At another level, my reflections become a mirror to them.  While they are not going through the same thing (although sometimes it is very close with a terminally ill spouse or other family member), they are finding analogies to my story in their story.  Sometimes this has led to powerful testimony or confession on the part of a student in class who becomes willing to let her or his struggle become part of our conversation.  I have to say that they get a bit less "respect" from their peers, in that classmates feel more permission to comment on one another didactically than they do to comment in that way on my stories.  But that gives me a chance to talk about how we listen and do not rush to offer easy answers. 

Maybe it's a third level at which they find themselves in a new relation with me, walking along as a fellow struggler.  There is no small amount of recurring reference to Claypool's sermons in my ongoing reflections, as you may have noted in my refrain about walking one step at a time.  I don't doubt that this third element is significant in my being asked to preach by one of our students for the first time in fourteen years of teaching at the seminary.  Over the years, there have always been a small cadre of students who saw in me a colleague or mentor, someone whose overall faith and walk they might hope to emulate.  But they have been few, and it has much to do with my personality and background.  That seems to have changed as I have changed during this crisis.  Many more see in me an example of faith from whom they would hope to learn, not just a guy who knows about so many things and so many words and so many people.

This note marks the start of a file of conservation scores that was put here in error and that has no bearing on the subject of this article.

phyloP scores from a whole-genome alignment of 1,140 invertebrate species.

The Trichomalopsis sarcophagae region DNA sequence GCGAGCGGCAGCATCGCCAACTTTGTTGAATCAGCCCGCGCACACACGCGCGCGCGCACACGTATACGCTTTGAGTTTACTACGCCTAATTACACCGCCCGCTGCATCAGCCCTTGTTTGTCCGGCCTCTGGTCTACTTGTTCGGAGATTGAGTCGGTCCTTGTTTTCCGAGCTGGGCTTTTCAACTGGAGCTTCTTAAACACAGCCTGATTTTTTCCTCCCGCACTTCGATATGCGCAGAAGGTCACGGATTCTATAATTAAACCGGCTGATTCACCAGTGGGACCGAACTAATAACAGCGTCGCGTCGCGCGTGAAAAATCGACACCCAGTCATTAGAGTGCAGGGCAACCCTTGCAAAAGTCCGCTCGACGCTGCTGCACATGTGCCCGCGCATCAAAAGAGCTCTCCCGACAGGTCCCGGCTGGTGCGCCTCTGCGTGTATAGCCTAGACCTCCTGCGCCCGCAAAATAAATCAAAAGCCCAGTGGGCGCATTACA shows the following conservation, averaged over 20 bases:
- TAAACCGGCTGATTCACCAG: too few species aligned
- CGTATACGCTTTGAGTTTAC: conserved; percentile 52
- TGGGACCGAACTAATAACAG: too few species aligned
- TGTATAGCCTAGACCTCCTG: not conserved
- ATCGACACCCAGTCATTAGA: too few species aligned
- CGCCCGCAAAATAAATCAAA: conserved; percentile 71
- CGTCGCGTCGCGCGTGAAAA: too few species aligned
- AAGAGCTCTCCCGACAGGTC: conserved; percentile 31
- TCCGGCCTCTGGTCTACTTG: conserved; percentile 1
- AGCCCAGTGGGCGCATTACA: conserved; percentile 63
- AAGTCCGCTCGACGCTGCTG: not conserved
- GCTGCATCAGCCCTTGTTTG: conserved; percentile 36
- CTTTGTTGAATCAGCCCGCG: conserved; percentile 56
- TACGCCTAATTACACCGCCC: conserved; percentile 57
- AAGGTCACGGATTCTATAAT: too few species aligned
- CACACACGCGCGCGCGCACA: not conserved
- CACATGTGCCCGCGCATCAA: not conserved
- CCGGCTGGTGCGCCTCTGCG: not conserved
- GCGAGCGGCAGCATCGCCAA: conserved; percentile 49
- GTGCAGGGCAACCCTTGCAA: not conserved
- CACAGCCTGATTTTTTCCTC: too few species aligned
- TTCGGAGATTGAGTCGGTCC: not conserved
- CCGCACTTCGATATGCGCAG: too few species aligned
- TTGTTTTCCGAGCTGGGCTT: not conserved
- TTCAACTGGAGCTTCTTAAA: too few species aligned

So I will, as best I can, try to let this season reshape me as a teacher.  It's strange that some of my most effective classroom teaching may be going on when I am by habits and performance so far from what I ought to be as a professor.  Bringing some of those good habits back into my daily life can perhaps give me a decade or so of teaching that will be the best of my career.